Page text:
Oh, String Of Hearts, we’ve been through a lot together. Do you ever feel that way about any of your plants? This trailing plant had gotten so tangled and long that I had to cut it back completely and restart it. This is all about planting String Of Hearts, aka Rosary Vine or Ceropegia woodii. I’ll show you how I did it and the soil blend I used.
This plant came with me when I moved from Santa Barbara to Tucson and got tangled from the get-go during the 9-hour car trip. I put it in a pot with a String Of Pearls plant and a few String Of Bananas cuttings, and it got even more twisted. That, combined with the fact that it was grown outdoors, warranted a significant cut-back. Like all the way.
Planting a String Of Hearts Vine
I cut the long, tangled trails off this plant all the way down to the tubers and then dug those tubers out of the hanging pot. String Of Hearts grows by tubers which sit close to the surface of the soil. The tubers were transferred into a 4″ grow pot filled with succulent and cactus mix. This method of propagation worked the best for me – the String Of Hearts came back with a bang.
This is what was left of the plant after I cut the trails all the way back. A bit of stems & the tubers.
Here’s the plant 1 month later – fresh new growth was emerging from the tubers.
An equal blend of succulent & cactus mix & coco coir would make your String Of Hearts very happy. Or, a combo of half cymbidium orchid & half succulent mixes would be just excellent too. It’s essential to make sure the mix drains really well so the tubers don’t rot out.
Soil Mix Blend
1/3 succulent & cactus mix, 1/3 coco coir & the remaining 1/3 a combo of orchid bark & charcoal. I sprinkled in a handful of compost too & later topped it with a 1/8″ layer of worm castings. Read about my worm compost/compost feeding here.
I gave my String Of Hearts a thorough watering right after the planting and moved it into the garage. It stayed there for a week or so and now I have it on a bookcase in my living room. As you see in the video, I pruned the trails again but this time not all the way. This plant grows so fast here I’m convinced that I’ll be having at it with my trusty Fiskars Pruning Snips every few months!
The pot in the front was grown from cutting the plant back to the tubers & forcing out all new growth. The one in the back was started from cuttings. For me, the cutting back was much more successful.
Here’s the String Of Hearts after the planting. All that nice new growth came back after just 2 months.
Some Of Our General Houseplant Guides For Your Reference:
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- How to Clean Houseplants
- Winter Houseplant Care Guide
- Plant Humidity: How I Increase Humidity For Houseplants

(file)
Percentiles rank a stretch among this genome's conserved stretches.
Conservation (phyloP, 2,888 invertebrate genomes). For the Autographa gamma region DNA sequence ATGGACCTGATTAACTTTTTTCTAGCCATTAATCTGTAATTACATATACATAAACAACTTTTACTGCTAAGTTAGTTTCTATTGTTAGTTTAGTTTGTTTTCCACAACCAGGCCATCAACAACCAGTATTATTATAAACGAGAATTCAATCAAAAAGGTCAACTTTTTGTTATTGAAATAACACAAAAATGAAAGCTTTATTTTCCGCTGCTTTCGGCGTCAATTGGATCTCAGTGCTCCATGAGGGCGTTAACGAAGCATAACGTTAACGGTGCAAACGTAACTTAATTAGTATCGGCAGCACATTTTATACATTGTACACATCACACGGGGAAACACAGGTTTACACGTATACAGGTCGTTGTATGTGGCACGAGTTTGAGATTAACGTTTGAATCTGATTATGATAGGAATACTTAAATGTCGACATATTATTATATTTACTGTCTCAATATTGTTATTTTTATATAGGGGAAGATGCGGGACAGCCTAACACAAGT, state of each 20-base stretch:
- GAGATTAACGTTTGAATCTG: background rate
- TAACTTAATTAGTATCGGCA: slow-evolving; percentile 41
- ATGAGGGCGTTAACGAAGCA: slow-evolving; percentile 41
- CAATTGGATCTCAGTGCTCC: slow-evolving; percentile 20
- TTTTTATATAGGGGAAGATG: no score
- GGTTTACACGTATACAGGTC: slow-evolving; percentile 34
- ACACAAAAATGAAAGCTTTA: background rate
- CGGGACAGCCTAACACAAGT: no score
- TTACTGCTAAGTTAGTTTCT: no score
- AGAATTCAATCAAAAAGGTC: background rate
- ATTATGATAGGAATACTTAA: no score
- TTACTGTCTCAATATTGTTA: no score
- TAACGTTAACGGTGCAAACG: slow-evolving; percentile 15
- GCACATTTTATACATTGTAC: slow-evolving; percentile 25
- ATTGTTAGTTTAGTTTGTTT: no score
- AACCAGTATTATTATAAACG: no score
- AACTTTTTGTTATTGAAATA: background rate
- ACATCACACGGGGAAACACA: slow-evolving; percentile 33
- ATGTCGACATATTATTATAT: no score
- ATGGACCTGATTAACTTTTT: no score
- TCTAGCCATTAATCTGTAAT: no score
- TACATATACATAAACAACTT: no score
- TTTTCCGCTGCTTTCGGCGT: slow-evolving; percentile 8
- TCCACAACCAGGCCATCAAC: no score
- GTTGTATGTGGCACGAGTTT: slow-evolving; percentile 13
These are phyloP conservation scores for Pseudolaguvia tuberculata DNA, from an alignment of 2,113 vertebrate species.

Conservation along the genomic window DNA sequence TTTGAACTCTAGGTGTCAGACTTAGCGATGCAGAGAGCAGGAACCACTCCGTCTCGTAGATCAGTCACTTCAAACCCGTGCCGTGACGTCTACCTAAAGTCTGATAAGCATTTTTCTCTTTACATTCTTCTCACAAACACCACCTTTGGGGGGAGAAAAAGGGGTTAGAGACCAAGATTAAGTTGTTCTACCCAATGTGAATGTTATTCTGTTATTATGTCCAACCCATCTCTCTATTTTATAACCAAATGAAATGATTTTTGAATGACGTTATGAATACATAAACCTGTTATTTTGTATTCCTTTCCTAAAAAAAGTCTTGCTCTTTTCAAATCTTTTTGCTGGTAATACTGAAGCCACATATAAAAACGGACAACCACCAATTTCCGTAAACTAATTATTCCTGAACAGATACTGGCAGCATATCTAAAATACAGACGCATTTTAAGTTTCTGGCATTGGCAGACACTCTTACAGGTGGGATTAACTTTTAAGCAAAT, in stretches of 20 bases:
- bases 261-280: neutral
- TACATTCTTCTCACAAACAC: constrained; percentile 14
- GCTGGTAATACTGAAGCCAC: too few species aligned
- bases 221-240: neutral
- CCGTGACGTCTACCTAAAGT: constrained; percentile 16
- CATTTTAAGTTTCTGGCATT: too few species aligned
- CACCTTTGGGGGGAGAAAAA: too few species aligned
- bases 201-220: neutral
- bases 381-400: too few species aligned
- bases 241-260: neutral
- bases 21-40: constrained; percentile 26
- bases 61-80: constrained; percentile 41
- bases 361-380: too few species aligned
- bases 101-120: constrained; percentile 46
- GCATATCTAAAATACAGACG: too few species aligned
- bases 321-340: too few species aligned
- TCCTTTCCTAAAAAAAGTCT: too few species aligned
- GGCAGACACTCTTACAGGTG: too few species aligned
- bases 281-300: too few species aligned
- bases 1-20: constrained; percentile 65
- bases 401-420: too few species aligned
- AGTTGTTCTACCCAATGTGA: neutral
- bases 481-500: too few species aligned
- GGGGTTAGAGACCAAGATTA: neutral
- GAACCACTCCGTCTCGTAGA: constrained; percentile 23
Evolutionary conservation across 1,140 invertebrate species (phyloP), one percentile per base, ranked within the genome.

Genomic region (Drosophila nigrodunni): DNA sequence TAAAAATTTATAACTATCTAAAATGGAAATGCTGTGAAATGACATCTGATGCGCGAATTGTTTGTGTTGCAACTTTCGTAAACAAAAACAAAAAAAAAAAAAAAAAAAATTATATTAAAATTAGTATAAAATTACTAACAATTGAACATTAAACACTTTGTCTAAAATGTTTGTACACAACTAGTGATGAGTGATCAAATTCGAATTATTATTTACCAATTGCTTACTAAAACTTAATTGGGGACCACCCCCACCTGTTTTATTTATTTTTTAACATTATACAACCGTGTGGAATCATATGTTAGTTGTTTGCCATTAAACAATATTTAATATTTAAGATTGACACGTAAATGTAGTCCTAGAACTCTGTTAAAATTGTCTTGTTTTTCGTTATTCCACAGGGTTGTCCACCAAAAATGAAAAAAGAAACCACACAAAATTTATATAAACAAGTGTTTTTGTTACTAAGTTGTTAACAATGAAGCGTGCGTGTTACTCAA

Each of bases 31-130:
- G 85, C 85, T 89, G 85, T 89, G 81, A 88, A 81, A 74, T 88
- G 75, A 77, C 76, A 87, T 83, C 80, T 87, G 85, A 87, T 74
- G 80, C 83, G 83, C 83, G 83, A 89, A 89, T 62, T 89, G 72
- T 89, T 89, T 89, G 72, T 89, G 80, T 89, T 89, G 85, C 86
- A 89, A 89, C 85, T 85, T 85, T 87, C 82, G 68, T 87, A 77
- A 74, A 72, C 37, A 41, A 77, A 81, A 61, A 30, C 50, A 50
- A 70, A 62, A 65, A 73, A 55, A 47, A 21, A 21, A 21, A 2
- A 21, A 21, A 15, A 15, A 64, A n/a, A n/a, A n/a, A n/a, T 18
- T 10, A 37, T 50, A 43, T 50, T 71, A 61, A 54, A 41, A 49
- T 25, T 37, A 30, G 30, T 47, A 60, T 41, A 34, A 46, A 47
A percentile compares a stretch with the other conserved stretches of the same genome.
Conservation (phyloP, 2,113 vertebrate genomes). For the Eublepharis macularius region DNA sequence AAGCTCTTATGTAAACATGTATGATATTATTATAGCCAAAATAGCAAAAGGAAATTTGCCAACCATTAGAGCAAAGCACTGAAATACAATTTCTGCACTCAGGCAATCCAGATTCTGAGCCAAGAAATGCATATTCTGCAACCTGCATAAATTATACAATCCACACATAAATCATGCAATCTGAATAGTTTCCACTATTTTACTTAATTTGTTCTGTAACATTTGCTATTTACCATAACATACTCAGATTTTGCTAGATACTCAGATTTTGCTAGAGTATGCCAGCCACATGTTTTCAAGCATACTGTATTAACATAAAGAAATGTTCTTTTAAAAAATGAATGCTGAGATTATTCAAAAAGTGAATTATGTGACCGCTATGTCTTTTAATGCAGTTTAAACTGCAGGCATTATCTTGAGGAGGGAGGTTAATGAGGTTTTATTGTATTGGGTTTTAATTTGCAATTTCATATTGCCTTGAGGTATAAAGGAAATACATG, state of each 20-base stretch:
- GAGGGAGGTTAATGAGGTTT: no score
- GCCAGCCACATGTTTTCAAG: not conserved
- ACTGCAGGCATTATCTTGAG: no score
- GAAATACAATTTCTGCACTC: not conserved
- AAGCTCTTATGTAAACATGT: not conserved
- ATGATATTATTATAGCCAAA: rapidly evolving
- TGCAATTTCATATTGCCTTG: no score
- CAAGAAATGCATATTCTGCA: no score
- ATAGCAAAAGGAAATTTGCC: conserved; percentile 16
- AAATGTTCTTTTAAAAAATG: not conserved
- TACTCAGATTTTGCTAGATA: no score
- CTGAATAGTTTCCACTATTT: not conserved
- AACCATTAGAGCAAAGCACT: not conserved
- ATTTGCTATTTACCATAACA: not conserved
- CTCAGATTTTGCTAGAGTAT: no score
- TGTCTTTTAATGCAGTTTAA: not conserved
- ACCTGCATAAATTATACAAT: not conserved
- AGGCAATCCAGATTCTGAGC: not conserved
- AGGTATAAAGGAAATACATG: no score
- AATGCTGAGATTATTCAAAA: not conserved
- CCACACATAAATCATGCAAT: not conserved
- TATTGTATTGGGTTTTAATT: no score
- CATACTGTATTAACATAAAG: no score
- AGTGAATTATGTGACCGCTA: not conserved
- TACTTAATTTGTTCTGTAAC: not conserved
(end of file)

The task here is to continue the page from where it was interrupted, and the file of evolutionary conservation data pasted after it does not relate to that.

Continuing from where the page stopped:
- Buying Houseplants: 14 Tips For Indoor Gardening Newbies
- 11 Pet-Friendly Houseplants
Tips for Planting String of Hearts
Spring & summer are the best times to plant, transplant or repot a String Of Hearts. If you live in a temperate climate like I do, then early fall is excellent too. Just avoid the winter months because the plants are resting. Hibernating like bears!
When planting String Of Hearts, don’t sink those tubers too far down. They’re aerial tubers which need to grow closer to the surface of the soil.
This plant grows fast. It also tangles easily & can get straggly over time. Don’t be afraid to cut your String Of Hearts all the way back (just not in late fall &/or winter) to stimulate fresh new growth. The trails on mine had grown to be 6′ long, so it was time.
I’ve found that String Of Hearts doesn’t seem to have an extensive root system. Also, it’s a plant which prefers being slightly tight in its pot so don’t rush to repot it. I’ll leave this 1 in this yellow pot for at least 3 years.
When planting, don’t go up too large in pot size. This plant doesn’t need the room.
Just for fun – the unusual flowers of a String O Hearts. Mine bloomed 2 months after being totally cut back. Now that’s fast!
The String Of Hearts or Rosary Vine is a trailing houseplant which can be grown outdoors year-round in temperate climates. There’s also a variegated form which has a touch of pink if that’s your thing. I’ve decided to keep mine in the house so that the wind doesn’t hopelessly tangle the trails again. That said, I’m sure I’ll be pruning it again in the not too distant future!
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Nell, the founder of Joy Us garden, was born into a gardening family and grew up in Connecticut’s countryside. After living in Boston, New York, San Francisco, & Santa Barbara, she now calls the Arizona desert home. She studied horticulture & garden design, working in the field all her life. Nell is a gardener, designer, blogger, Youtube creator, & author. She’s been gardening for a very long time & wants to share what she’s learned with you.